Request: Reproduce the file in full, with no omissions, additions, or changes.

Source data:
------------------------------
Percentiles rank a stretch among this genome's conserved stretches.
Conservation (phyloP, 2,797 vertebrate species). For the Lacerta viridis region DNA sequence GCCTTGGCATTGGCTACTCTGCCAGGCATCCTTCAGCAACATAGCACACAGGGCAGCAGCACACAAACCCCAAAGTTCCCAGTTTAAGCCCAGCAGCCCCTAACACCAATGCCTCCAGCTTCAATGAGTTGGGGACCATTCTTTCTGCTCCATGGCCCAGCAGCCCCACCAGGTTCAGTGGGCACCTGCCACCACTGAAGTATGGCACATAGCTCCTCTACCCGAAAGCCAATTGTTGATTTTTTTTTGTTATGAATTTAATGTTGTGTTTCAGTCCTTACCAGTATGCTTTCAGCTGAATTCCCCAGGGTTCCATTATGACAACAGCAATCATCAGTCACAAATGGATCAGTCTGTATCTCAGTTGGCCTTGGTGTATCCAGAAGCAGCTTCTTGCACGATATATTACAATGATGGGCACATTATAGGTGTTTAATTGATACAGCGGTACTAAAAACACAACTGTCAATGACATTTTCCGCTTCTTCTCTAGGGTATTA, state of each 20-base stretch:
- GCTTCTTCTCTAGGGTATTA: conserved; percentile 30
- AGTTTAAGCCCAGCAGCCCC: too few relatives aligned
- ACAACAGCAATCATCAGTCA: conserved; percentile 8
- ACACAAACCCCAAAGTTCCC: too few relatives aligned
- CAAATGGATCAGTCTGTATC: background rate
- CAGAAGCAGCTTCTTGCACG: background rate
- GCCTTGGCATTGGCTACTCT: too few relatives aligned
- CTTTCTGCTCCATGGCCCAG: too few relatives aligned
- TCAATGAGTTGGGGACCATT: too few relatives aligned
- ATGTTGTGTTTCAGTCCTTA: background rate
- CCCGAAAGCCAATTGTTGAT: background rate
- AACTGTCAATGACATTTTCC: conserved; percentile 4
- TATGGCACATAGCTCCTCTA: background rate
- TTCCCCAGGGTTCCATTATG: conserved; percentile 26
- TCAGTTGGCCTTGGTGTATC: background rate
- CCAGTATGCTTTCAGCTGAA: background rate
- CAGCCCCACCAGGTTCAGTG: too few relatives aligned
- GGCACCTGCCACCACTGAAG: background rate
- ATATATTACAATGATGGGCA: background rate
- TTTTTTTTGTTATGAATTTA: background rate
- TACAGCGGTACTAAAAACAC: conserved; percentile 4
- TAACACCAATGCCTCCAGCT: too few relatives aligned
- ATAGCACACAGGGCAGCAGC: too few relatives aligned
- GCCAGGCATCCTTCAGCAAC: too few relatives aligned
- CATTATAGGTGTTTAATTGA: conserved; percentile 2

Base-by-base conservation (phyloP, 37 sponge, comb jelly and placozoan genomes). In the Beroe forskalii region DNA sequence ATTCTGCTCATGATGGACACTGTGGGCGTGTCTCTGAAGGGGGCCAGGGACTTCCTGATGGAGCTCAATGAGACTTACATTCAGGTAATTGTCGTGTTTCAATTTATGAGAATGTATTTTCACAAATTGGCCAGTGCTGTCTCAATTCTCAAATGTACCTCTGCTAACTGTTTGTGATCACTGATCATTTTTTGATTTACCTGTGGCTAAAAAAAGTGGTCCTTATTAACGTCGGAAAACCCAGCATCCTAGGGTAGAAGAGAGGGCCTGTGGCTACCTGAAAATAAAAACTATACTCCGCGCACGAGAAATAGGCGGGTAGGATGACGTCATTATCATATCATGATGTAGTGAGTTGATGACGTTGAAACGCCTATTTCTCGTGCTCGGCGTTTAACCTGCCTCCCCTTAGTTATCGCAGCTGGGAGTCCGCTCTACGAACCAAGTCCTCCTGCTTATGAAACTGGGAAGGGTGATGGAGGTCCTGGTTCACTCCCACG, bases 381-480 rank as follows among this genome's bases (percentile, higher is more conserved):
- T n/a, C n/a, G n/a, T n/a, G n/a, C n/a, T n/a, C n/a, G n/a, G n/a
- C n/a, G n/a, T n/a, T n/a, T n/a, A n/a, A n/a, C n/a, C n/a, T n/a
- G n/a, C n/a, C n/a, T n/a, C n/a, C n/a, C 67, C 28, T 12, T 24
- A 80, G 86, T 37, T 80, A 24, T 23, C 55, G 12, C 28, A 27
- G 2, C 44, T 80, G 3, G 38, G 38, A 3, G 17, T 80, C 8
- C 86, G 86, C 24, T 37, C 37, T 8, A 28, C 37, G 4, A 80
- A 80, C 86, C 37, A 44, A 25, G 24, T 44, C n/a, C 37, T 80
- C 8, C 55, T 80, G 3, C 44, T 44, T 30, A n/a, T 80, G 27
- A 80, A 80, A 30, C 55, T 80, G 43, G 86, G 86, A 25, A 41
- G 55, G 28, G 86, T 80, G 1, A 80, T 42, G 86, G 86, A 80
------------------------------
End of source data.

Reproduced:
Percentiles rank a stretch among this genome's conserved stretches.
Conservation (phyloP, 2,797 vertebrate species). For the Lacerta viridis region DNA sequence GCCTTGGCATTGGCTACTCTGCCAGGCATCCTTCAGCAACATAGCACACAGGGCAGCAGCACACAAACCCCAAAGTTCCCAGTTTAAGCCCAGCAGCCCCTAACACCAATGCCTCCAGCTTCAATGAGTTGGGGACCATTCTTTCTGCTCCATGGCCCAGCAGCCCCACCAGGTTCAGTGGGCACCTGCCACCACTGAAGTATGGCACATAGCTCCTCTACCCGAAAGCCAATTGTTGATTTTTTTTTGTTATGAATTTAATGTTGTGTTTCAGTCCTTACCAGTATGCTTTCAGCTGAATTCCCCAGGGTTCCATTATGACAACAGCAATCATCAGTCACAAATGGATCAGTCTGTATCTCAGTTGGCCTTGGTGTATCCAGAAGCAGCTTCTTGCACGATATATTACAATGATGGGCACATTATAGGTGTTTAATTGATACAGCGGTACTAAAAACACAACTGTCAATGACATTTTCCGCTTCTTCTCTAGGGTATTA, state of each 20-base stretch:
- GCTTCTTCTCTAGGGTATTA: conserved; percentile 30
- AGTTTAAGCCCAGCAGCCCC: too few relatives aligned
- ACAACAGCAATCATCAGTCA: conserved; percentile 8
- ACACAAACCCCAAAGTTCCC: too few relatives aligned
- CAAATGGATCAGTCTGTATC: background rate
- CAGAAGCAGCTTCTTGCACG: background rate
- GCCTTGGCATTGGCTACTCT: too few relatives aligned
- CTTTCTGCTCCATGGCCCAG: too few relatives aligned
- TCAATGAGTTGGGGACCATT: too few relatives aligned
- ATGTTGTGTTTCAGTCCTTA: background rate
- CCCGAAAGCCAATTGTTGAT: background rate
- AACTGTCAATGACATTTTCC: conserved; percentile 4
- TATGGCACATAGCTCCTCTA: background rate
- TTCCCCAGGGTTCCATTATG: conserved; percentile 26
- TCAGTTGGCCTTGGTGTATC: background rate
- CCAGTATGCTTTCAGCTGAA: background rate
- CAGCCCCACCAGGTTCAGTG: too few relatives aligned
- GGCACCTGCCACCACTGAAG: background rate
- ATATATTACAATGATGGGCA: background rate
- TTTTTTTTGTTATGAATTTA: background rate
- TACAGCGGTACTAAAAACAC: conserved; percentile 4
- TAACACCAATGCCTCCAGCT: too few relatives aligned
- ATAGCACACAGGGCAGCAGC: too few relatives aligned
- GCCAGGCATCCTTCAGCAAC: too few relatives aligned
- CATTATAGGTGTTTAATTGA: conserved; percentile 2

Base-by-base conservation (phyloP, 37 sponge, comb jelly and placozoan genomes). In the Beroe forskalii region DNA sequence ATTCTGCTCATGATGGACACTGTGGGCGTGTCTCTGAAGGGGGCCAGGGACTTCCTGATGGAGCTCAATGAGACTTACATTCAGGTAATTGTCGTGTTTCAATTTATGAGAATGTATTTTCACAAATTGGCCAGTGCTGTCTCAATTCTCAAATGTACCTCTGCTAACTGTTTGTGATCACTGATCATTTTTTGATTTACCTGTGGCTAAAAAAAGTGGTCCTTATTAACGTCGGAAAACCCAGCATCCTAGGGTAGAAGAGAGGGCCTGTGGCTACCTGAAAATAAAAACTATACTCCGCGCACGAGAAATAGGCGGGTAGGATGACGTCATTATCATATCATGATGTAGTGAGTTGATGACGTTGAAACGCCTATTTCTCGTGCTCGGCGTTTAACCTGCCTCCCCTTAGTTATCGCAGCTGGGAGTCCGCTCTACGAACCAAGTCCTCCTGCTTATGAAACTGGGAAGGGTGATGGAGGTCCTGGTTCACTCCCACG, bases 381-480 rank as follows among this genome's bases (percentile, higher is more conserved):
- T n/a, C n/a, G n/a, T n/a, G n/a, C n/a, T n/a, C n/a, G n/a, G n/a
- C n/a, G n/a, T n/a, T n/a, T n/a, A n/a, A n/a, C n/a, C n/a, T n/a
- G n/a, C n/a, C n/a, T n/a, C n/a, C n/a, C 67, C 28, T 12, T 24
- A 80, G 86, T 37, T 80, A 24, T 23, C 55, G 12, C 28, A 27
- G 2, C 44, T 80, G 3, G 38, G 38, A 3, G 17, T 80, C 8
- C 86, G 86, C 24, T 37, C 37, T 8, A 28, C 37, G 4, A 80
- A 80, C 86, C 37, A 44, A 25, G 24, T 44, C n/a, C 37, T 80
- C 8, C 55, T 80, G 3, C 44, T 44, T 30, A n/a, T 80, G 27
- A 80, A 80, A 30, C 55, T 80, G 43, G 86, G 86, A 25, A 41
- G 55, G 28, G 86, T 80, G 1, A 80, T 42, G 86, G 86, A 80